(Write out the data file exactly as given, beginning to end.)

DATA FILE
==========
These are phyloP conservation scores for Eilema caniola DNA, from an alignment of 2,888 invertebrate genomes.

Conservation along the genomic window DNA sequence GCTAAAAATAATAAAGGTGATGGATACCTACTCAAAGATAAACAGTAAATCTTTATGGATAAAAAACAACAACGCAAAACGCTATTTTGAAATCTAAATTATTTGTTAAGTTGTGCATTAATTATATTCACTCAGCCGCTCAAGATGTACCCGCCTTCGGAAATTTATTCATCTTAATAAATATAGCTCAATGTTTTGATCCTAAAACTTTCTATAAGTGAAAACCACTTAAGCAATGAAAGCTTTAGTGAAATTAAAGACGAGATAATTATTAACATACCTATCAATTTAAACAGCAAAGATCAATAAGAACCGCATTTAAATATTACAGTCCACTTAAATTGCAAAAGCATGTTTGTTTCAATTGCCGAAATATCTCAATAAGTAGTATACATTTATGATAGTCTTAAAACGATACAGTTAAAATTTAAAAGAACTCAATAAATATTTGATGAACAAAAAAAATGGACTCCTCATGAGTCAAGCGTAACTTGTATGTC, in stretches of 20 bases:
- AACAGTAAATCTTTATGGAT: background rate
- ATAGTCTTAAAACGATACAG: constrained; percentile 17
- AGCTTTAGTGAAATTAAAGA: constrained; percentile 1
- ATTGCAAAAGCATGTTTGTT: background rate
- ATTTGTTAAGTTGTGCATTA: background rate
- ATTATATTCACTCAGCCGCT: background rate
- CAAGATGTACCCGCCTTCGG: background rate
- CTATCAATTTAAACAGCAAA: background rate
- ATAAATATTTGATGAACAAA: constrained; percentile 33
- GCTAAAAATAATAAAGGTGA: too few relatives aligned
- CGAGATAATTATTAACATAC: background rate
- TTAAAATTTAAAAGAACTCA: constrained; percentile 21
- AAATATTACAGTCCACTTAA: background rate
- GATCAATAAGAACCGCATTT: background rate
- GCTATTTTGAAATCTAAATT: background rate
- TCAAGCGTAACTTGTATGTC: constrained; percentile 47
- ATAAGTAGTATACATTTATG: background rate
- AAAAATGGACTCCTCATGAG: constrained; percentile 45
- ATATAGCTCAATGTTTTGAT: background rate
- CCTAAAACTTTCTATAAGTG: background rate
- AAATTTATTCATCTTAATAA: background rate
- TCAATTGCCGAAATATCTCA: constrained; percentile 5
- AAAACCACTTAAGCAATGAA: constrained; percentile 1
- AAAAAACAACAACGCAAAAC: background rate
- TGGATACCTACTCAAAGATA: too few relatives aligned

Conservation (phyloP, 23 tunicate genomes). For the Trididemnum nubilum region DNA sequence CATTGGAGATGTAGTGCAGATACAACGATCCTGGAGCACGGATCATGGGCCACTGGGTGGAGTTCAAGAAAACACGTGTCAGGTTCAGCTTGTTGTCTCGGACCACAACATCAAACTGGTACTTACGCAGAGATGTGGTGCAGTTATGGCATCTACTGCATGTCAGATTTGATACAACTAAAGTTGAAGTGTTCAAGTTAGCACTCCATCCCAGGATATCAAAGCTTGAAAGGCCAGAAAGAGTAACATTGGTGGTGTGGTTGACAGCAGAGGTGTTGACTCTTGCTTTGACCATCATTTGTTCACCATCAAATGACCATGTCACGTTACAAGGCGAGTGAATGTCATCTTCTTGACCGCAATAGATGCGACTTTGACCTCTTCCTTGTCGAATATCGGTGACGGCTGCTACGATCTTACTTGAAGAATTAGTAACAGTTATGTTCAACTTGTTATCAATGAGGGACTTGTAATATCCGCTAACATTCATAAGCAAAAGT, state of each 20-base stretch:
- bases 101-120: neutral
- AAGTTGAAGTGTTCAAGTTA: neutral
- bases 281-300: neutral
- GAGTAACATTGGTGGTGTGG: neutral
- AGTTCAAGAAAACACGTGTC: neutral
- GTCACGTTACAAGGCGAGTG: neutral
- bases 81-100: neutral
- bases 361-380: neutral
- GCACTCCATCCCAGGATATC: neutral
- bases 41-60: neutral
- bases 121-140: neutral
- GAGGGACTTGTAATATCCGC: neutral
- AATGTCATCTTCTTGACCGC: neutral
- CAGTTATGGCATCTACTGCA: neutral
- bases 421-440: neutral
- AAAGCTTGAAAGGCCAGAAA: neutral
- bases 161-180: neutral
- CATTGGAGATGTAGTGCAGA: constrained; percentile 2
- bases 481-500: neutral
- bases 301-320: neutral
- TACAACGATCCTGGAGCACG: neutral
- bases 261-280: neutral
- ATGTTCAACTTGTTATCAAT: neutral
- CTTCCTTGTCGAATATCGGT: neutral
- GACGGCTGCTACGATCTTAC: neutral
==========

These are phyloP conservation scores for Eilema caniola DNA, from an alignment of 2,888 invertebrate genomes.

Conservation along the genomic window DNA sequence GCTAAAAATAATAAAGGTGATGGATACCTACTCAAAGATAAACAGTAAATCTTTATGGATAAAAAACAACAACGCAAAACGCTATTTTGAAATCTAAATTATTTGTTAAGTTGTGCATTAATTATATTCACTCAGCCGCTCAAGATGTACCCGCCTTCGGAAATTTATTCATCTTAATAAATATAGCTCAATGTTTTGATCCTAAAACTTTCTATAAGTGAAAACCACTTAAGCAATGAAAGCTTTAGTGAAATTAAAGACGAGATAATTATTAACATACCTATCAATTTAAACAGCAAAGATCAATAAGAACCGCATTTAAATATTACAGTCCACTTAAATTGCAAAAGCATGTTTGTTTCAATTGCCGAAATATCTCAATAAGTAGTATACATTTATGATAGTCTTAAAACGATACAGTTAAAATTTAAAAGAACTCAATAAATATTTGATGAACAAAAAAAATGGACTCCTCATGAGTCAAGCGTAACTTGTATGTC, in stretches of 20 bases:
- AACAGTAAATCTTTATGGAT: background rate
- ATAGTCTTAAAACGATACAG: constrained; percentile 17
- AGCTTTAGTGAAATTAAAGA: constrained; percentile 1
- ATTGCAAAAGCATGTTTGTT: background rate
- ATTTGTTAAGTTGTGCATTA: background rate
- ATTATATTCACTCAGCCGCT: background rate
- CAAGATGTACCCGCCTTCGG: background rate
- CTATCAATTTAAACAGCAAA: background rate
- ATAAATATTTGATGAACAAA: constrained; percentile 33
- GCTAAAAATAATAAAGGTGA: too few relatives aligned
- CGAGATAATTATTAACATAC: background rate
- TTAAAATTTAAAAGAACTCA: constrained; percentile 21
- AAATATTACAGTCCACTTAA: background rate
- GATCAATAAGAACCGCATTT: background rate
- GCTATTTTGAAATCTAAATT: background rate
- TCAAGCGTAACTTGTATGTC: constrained; percentile 47
- ATAAGTAGTATACATTTATG: background rate
- AAAAATGGACTCCTCATGAG: constrained; percentile 45
- ATATAGCTCAATGTTTTGAT: background rate
- CCTAAAACTTTCTATAAGTG: background rate
- AAATTTATTCATCTTAATAA: background rate
- TCAATTGCCGAAATATCTCA: constrained; percentile 5
- AAAACCACTTAAGCAATGAA: constrained; percentile 1
- AAAAAACAACAACGCAAAAC: background rate
- TGGATACCTACTCAAAGATA: too few relatives aligned

Conservation (phyloP, 23 tunicate genomes). For the Trididemnum nubilum region DNA sequence CATTGGAGATGTAGTGCAGATACAACGATCCTGGAGCACGGATCATGGGCCACTGGGTGGAGTTCAAGAAAACACGTGTCAGGTTCAGCTTGTTGTCTCGGACCACAACATCAAACTGGTACTTACGCAGAGATGTGGTGCAGTTATGGCATCTACTGCATGTCAGATTTGATACAACTAAAGTTGAAGTGTTCAAGTTAGCACTCCATCCCAGGATATCAAAGCTTGAAAGGCCAGAAAGAGTAACATTGGTGGTGTGGTTGACAGCAGAGGTGTTGACTCTTGCTTTGACCATCATTTGTTCACCATCAAATGACCATGTCACGTTACAAGGCGAGTGAATGTCATCTTCTTGACCGCAATAGATGCGACTTTGACCTCTTCCTTGTCGAATATCGGTGACGGCTGCTACGATCTTACTTGAAGAATTAGTAACAGTTATGTTCAACTTGTTATCAATGAGGGACTTGTAATATCCGCTAACATTCATAAGCAAAAGT, state of each 20-base stretch:
- bases 101-120: neutral
- AAGTTGAAGTGTTCAAGTTA: neutral
- bases 281-300: neutral
- GAGTAACATTGGTGGTGTGG: neutral
- AGTTCAAGAAAACACGTGTC: neutral
- GTCACGTTACAAGGCGAGTG: neutral
- bases 81-100: neutral
- bases 361-380: neutral
- GCACTCCATCCCAGGATATC: neutral
- bases 41-60: neutral
- bases 121-140: neutral
- GAGGGACTTGTAATATCCGC: neutral
- AATGTCATCTTCTTGACCGC: neutral
- CAGTTATGGCATCTACTGCA: neutral
- bases 421-440: neutral
- AAAGCTTGAAAGGCCAGAAA: neutral
- bases 161-180: neutral
- CATTGGAGATGTAGTGCAGA: constrained; percentile 2
- bases 481-500: neutral
- bases 301-320: neutral
- TACAACGATCCTGGAGCACG: neutral
- bases 261-280: neutral
- ATGTTCAACTTGTTATCAAT: neutral
- CTTCCTTGTCGAATATCGGT: neutral
- GACGGCTGCTACGATCTTAC: neutral